E.J. Donaldson Animal Sanctuary

Humane Society Opens Largest Sanctuary
for Abused, Neglected and Homeless Animals



No-Kill Enoch J. Donaldson Animal Sanctuary Opens in Mount Hermon, Washington parish

The Humane Society of Louisiana is asking the state’s animal lovers to help make the dreams of abused, neglected and homeless animals come true.

The charity marked its 25th anniversary in 2013 by purchasing and making a significant downpayment on 47 acres in Washington Parish, 90 miles northeast of New Orleans. Already a haven for rescued horses, plans are underway to transform the site into a loving temporary home for hundreds of formerly abused and homeless animals of all kinds, who are seeking loving families.

Since the destruction of their shelter and thrift store in New Orleans, the group has used theTylertown property as its emergency animal shelter and disaster relief center.

Janice Donaldson Grijns endowed the sanctuary in honor of her late father, Enoch J. Donaldson. In her words “Mr. Donaldson was an abused foster child working on a farm in southern Georgia, where he was abused and beaten. The only love and goodness he knew in his life came from the farm animals, whose names he remembered all his life. He never met a homeless animal who remained homeless.”

Opening the sanctuary represents the symbolic end of a long road home for the Humane Society of Louisiana after Katrina. 10 years ago, the charity’s crew successfully evacuated 158 animals from their New Orleans shelter and moved to Tylertown, Mississippi, near the state line. (Thankfully, the group had purchased an undeveloped piece of land and house in the town just months before Katrina, for use as an emergency evacuation site.)

With the support of more than 500 volunteers from around the country and Canada, the Humane Society crew cared for, fostered and housed more than 1800 animals. While the vast majority of the pets went on to foster homes, reunions with owners, or subsequent adoptions, many of the animals were left homeless because of health or behavioral issues. The Humane Society has been caring for these ‘special needs’ survivors of Katrina since the storm.

After staging an expensive rescue effort, and left without adequate funds to rebuild, the Humane Society’s survival was questionable for many years; their key donors and volunteers were disbursed around the country, and large, out-of-state animal protection organizations – who raised millions during the disaster – did not contribute significantly in the group’s recovery and rebuilding efforts.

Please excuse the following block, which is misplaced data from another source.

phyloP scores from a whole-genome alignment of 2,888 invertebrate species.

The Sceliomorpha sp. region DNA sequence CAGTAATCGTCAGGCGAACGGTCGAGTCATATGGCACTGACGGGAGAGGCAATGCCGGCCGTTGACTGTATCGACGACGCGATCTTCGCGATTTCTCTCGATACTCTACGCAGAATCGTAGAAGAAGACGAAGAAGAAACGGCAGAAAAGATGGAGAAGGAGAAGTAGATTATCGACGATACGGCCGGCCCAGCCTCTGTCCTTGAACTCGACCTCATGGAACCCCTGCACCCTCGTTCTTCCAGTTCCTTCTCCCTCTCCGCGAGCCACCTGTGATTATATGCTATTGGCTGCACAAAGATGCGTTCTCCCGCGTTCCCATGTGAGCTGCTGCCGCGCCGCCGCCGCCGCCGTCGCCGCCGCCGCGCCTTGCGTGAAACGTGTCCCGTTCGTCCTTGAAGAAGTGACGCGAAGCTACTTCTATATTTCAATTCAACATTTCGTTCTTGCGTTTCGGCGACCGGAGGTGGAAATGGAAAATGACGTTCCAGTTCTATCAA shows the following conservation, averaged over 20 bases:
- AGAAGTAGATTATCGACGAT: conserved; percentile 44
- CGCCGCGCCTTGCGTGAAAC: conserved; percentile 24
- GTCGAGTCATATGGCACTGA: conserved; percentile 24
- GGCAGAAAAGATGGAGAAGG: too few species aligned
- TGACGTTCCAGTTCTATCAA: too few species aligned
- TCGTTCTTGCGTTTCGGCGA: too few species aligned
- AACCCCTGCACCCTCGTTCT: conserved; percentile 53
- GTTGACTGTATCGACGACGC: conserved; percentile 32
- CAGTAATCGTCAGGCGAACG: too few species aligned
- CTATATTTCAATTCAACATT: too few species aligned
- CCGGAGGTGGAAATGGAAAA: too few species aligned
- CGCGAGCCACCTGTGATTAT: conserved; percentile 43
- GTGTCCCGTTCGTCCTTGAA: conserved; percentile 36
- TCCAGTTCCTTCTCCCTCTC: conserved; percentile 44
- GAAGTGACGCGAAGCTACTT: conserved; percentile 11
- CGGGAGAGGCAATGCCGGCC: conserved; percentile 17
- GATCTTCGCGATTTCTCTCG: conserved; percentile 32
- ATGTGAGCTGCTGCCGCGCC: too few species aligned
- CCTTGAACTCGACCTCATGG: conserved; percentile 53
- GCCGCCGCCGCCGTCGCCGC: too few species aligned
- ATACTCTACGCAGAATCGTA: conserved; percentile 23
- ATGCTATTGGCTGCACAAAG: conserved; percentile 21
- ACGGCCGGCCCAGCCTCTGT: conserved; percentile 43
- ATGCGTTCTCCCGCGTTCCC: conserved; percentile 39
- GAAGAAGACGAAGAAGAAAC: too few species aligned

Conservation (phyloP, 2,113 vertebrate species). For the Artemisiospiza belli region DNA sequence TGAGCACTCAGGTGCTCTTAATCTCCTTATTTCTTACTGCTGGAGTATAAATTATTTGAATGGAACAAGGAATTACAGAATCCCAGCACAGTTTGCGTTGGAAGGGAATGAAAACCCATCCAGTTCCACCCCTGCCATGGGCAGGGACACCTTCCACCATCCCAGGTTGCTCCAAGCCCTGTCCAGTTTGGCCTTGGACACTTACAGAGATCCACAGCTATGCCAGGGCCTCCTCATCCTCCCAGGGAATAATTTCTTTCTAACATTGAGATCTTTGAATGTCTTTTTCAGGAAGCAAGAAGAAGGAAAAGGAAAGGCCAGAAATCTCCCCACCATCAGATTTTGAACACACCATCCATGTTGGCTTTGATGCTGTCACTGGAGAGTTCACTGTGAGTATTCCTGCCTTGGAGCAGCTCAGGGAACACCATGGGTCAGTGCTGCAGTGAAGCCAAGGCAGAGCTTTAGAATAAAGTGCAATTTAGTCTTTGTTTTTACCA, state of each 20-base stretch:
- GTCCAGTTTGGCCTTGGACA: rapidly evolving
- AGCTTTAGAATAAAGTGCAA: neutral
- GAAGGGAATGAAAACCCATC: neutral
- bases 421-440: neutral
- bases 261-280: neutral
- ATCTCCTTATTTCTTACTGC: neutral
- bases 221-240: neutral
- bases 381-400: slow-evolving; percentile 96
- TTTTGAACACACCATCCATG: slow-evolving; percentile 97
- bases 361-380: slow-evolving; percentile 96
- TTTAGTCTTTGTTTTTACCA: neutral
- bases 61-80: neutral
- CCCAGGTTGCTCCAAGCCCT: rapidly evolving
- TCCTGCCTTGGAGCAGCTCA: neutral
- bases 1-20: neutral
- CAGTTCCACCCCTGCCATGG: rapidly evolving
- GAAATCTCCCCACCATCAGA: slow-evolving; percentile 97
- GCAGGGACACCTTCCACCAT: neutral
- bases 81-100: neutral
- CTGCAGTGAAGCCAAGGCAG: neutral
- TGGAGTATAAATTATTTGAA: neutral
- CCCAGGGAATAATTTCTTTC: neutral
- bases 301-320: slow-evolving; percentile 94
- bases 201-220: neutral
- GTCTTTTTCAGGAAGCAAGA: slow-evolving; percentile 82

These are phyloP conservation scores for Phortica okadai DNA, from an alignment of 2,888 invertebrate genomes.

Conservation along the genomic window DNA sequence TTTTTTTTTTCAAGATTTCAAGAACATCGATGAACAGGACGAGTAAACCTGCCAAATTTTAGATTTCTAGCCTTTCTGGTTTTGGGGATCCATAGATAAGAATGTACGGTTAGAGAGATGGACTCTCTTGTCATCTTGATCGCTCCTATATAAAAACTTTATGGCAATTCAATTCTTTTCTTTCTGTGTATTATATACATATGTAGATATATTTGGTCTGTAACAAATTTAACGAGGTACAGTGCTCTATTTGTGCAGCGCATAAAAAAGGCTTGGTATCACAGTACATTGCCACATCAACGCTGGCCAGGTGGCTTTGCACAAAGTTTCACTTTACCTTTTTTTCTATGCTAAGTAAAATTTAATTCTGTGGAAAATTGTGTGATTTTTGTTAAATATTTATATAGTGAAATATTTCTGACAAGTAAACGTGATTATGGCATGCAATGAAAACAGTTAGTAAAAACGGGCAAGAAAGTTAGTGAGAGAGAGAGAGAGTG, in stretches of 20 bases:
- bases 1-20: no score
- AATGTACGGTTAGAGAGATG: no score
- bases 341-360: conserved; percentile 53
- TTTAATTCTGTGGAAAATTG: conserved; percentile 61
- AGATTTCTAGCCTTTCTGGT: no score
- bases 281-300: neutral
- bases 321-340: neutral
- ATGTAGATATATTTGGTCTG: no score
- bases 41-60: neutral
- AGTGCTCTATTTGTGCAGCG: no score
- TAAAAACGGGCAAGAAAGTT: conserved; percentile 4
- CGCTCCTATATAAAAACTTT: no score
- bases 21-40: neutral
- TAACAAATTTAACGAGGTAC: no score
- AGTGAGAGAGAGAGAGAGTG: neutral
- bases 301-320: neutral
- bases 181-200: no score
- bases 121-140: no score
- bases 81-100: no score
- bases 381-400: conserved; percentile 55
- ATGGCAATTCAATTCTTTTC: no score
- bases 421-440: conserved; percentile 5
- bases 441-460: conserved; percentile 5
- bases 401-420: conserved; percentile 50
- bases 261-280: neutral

“Coming home to Louisiana and expanding this sanctuary will allow us to far surpass any direct-care programs we had before Katrina. This means so much to our group and to the animals of this state,” says Jeff Dorson, the agency’s founder and Executive Director. “Now we just need people to support this lifesaving project!”

While the purchase of the property represents a major milestone, much work remains to be done before the facility can officially open its doors to dogs, cats and other animals in need. When sufficient funds are raised and the sanctuary is fully operational, the group will convert its Tylertown property into a permanent evacuation center for small shelters and rescue groups in southeast Louisiana, as well.

“We intend to build state of the art housing facilities, including dog kennels and puppy quarantine areas, a barn, kitty cottages, quarters for our crew and more,” says Dorson, “We’ll be involved in ongoing building projects over the next few years, as we work to make the dream a reality.”

The Humane Society of Louisiana is a private animal protection charity, which relies solely on private donations. The group is also licensed as a private detective agency, focusing on cruelty investigations and on bringing animal abusers to justice. The group operates a statewide animal abuse hotline and routinely works with law enforcement agencies to rescue abused and neglected animals. The local charity is not affiliated with or funded by any national animal protection agency.